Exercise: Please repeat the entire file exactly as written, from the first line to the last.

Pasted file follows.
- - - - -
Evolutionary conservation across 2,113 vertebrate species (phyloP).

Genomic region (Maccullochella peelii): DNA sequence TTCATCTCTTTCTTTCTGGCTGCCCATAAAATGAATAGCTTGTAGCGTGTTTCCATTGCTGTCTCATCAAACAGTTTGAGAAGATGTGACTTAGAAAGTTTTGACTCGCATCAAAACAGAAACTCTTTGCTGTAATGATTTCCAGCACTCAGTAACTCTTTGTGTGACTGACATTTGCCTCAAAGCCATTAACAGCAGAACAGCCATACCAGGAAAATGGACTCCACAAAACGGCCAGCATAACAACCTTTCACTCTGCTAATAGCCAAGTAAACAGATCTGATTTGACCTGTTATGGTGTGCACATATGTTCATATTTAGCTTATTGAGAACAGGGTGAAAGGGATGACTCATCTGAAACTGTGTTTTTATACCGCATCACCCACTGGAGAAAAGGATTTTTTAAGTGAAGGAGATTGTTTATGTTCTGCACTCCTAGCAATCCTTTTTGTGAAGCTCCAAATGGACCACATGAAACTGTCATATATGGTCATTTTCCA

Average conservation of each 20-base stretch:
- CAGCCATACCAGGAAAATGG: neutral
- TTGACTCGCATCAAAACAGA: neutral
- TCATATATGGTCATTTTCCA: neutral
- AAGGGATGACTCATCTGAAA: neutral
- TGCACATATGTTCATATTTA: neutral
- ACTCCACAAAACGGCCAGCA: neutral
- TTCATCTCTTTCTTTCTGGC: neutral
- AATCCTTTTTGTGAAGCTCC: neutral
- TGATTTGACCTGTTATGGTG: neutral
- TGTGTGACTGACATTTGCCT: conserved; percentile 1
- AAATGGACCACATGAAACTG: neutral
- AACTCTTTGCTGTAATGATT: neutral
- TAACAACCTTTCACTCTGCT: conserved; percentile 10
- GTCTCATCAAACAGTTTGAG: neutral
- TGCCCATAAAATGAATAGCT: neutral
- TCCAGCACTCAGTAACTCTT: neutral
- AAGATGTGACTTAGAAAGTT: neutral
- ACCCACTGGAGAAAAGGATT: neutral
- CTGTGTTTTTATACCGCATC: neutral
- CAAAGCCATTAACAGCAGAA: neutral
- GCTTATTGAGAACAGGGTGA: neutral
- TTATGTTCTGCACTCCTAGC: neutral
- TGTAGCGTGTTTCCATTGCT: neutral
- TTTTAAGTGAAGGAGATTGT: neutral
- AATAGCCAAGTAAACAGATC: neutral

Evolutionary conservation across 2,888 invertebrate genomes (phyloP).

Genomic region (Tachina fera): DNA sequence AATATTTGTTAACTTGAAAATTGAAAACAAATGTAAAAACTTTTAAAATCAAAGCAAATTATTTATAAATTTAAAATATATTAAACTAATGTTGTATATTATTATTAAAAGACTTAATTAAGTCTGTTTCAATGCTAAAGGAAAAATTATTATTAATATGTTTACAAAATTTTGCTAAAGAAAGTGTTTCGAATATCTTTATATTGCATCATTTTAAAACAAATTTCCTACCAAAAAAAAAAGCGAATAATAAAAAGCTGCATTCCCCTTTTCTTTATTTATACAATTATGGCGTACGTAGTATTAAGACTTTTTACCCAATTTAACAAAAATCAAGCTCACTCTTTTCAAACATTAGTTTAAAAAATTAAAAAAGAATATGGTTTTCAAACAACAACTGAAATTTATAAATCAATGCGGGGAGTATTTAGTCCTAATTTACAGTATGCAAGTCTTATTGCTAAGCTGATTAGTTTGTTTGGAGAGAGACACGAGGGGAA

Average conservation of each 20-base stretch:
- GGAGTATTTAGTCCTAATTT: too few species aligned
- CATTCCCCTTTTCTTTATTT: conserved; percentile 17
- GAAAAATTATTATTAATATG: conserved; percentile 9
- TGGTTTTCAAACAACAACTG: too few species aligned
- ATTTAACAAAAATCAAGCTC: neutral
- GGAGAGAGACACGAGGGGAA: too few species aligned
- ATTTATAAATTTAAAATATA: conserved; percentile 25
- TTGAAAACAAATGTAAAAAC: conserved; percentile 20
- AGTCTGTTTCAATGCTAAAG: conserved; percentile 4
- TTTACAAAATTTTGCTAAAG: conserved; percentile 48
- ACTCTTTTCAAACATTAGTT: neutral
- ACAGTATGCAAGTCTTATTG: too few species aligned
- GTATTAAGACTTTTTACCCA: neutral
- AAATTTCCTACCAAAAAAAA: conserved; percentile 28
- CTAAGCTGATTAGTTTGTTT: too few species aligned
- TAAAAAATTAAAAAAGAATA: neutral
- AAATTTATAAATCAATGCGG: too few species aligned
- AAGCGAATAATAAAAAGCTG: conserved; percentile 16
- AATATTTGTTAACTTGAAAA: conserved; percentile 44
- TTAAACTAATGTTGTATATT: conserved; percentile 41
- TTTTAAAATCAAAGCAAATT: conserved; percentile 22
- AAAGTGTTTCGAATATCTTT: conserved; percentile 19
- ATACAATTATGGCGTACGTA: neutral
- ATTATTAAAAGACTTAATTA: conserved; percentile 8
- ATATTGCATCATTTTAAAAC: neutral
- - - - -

Evolutionary conservation across 2,113 vertebrate species (phyloP).

Genomic region (Maccullochella peelii): DNA sequence TTCATCTCTTTCTTTCTGGCTGCCCATAAAATGAATAGCTTGTAGCGTGTTTCCATTGCTGTCTCATCAAACAGTTTGAGAAGATGTGACTTAGAAAGTTTTGACTCGCATCAAAACAGAAACTCTTTGCTGTAATGATTTCCAGCACTCAGTAACTCTTTGTGTGACTGACATTTGCCTCAAAGCCATTAACAGCAGAACAGCCATACCAGGAAAATGGACTCCACAAAACGGCCAGCATAACAACCTTTCACTCTGCTAATAGCCAAGTAAACAGATCTGATTTGACCTGTTATGGTGTGCACATATGTTCATATTTAGCTTATTGAGAACAGGGTGAAAGGGATGACTCATCTGAAACTGTGTTTTTATACCGCATCACCCACTGGAGAAAAGGATTTTTTAAGTGAAGGAGATTGTTTATGTTCTGCACTCCTAGCAATCCTTTTTGTGAAGCTCCAAATGGACCACATGAAACTGTCATATATGGTCATTTTCCA

Average conservation of each 20-base stretch:
- CAGCCATACCAGGAAAATGG: neutral
- TTGACTCGCATCAAAACAGA: neutral
- TCATATATGGTCATTTTCCA: neutral
- AAGGGATGACTCATCTGAAA: neutral
- TGCACATATGTTCATATTTA: neutral
- ACTCCACAAAACGGCCAGCA: neutral
- TTCATCTCTTTCTTTCTGGC: neutral
- AATCCTTTTTGTGAAGCTCC: neutral
- TGATTTGACCTGTTATGGTG: neutral
- TGTGTGACTGACATTTGCCT: conserved; percentile 1
- AAATGGACCACATGAAACTG: neutral
- AACTCTTTGCTGTAATGATT: neutral
- TAACAACCTTTCACTCTGCT: conserved; percentile 10
- GTCTCATCAAACAGTTTGAG: neutral
- TGCCCATAAAATGAATAGCT: neutral
- TCCAGCACTCAGTAACTCTT: neutral
- AAGATGTGACTTAGAAAGTT: neutral
- ACCCACTGGAGAAAAGGATT: neutral
- CTGTGTTTTTATACCGCATC: neutral
- CAAAGCCATTAACAGCAGAA: neutral
- GCTTATTGAGAACAGGGTGA: neutral
- TTATGTTCTGCACTCCTAGC: neutral
- TGTAGCGTGTTTCCATTGCT: neutral
- TTTTAAGTGAAGGAGATTGT: neutral
- AATAGCCAAGTAAACAGATC: neutral

Evolutionary conservation across 2,888 invertebrate genomes (phyloP).

Genomic region (Tachina fera): DNA sequence AATATTTGTTAACTTGAAAATTGAAAACAAATGTAAAAACTTTTAAAATCAAAGCAAATTATTTATAAATTTAAAATATATTAAACTAATGTTGTATATTATTATTAAAAGACTTAATTAAGTCTGTTTCAATGCTAAAGGAAAAATTATTATTAATATGTTTACAAAATTTTGCTAAAGAAAGTGTTTCGAATATCTTTATATTGCATCATTTTAAAACAAATTTCCTACCAAAAAAAAAAGCGAATAATAAAAAGCTGCATTCCCCTTTTCTTTATTTATACAATTATGGCGTACGTAGTATTAAGACTTTTTACCCAATTTAACAAAAATCAAGCTCACTCTTTTCAAACATTAGTTTAAAAAATTAAAAAAGAATATGGTTTTCAAACAACAACTGAAATTTATAAATCAATGCGGGGAGTATTTAGTCCTAATTTACAGTATGCAAGTCTTATTGCTAAGCTGATTAGTTTGTTTGGAGAGAGACACGAGGGGAA

Average conservation of each 20-base stretch:
- GGAGTATTTAGTCCTAATTT: too few species aligned
- CATTCCCCTTTTCTTTATTT: conserved; percentile 17
- GAAAAATTATTATTAATATG: conserved; percentile 9
- TGGTTTTCAAACAACAACTG: too few species aligned
- ATTTAACAAAAATCAAGCTC: neutral
- GGAGAGAGACACGAGGGGAA: too few species aligned
- ATTTATAAATTTAAAATATA: conserved; percentile 25
- TTGAAAACAAATGTAAAAAC: conserved; percentile 20
- AGTCTGTTTCAATGCTAAAG: conserved; percentile 4
- TTTACAAAATTTTGCTAAAG: conserved; percentile 48
- ACTCTTTTCAAACATTAGTT: neutral
- ACAGTATGCAAGTCTTATTG: too few species aligned
- GTATTAAGACTTTTTACCCA: neutral
- AAATTTCCTACCAAAAAAAA: conserved; percentile 28
- CTAAGCTGATTAGTTTGTTT: too few species aligned
- TAAAAAATTAAAAAAGAATA: neutral
- AAATTTATAAATCAATGCGG: too few species aligned
- AAGCGAATAATAAAAAGCTG: conserved; percentile 16
- AATATTTGTTAACTTGAAAA: conserved; percentile 44
- TTAAACTAATGTTGTATATT: conserved; percentile 41
- TTTTAAAATCAAAGCAAATT: conserved; percentile 22
- AAAGTGTTTCGAATATCTTT: conserved; percentile 19
- ATACAATTATGGCGTACGTA: neutral
- ATTATTAAAAGACTTAATTA: conserved; percentile 8
- ATATTGCATCATTTTAAAAC: neutral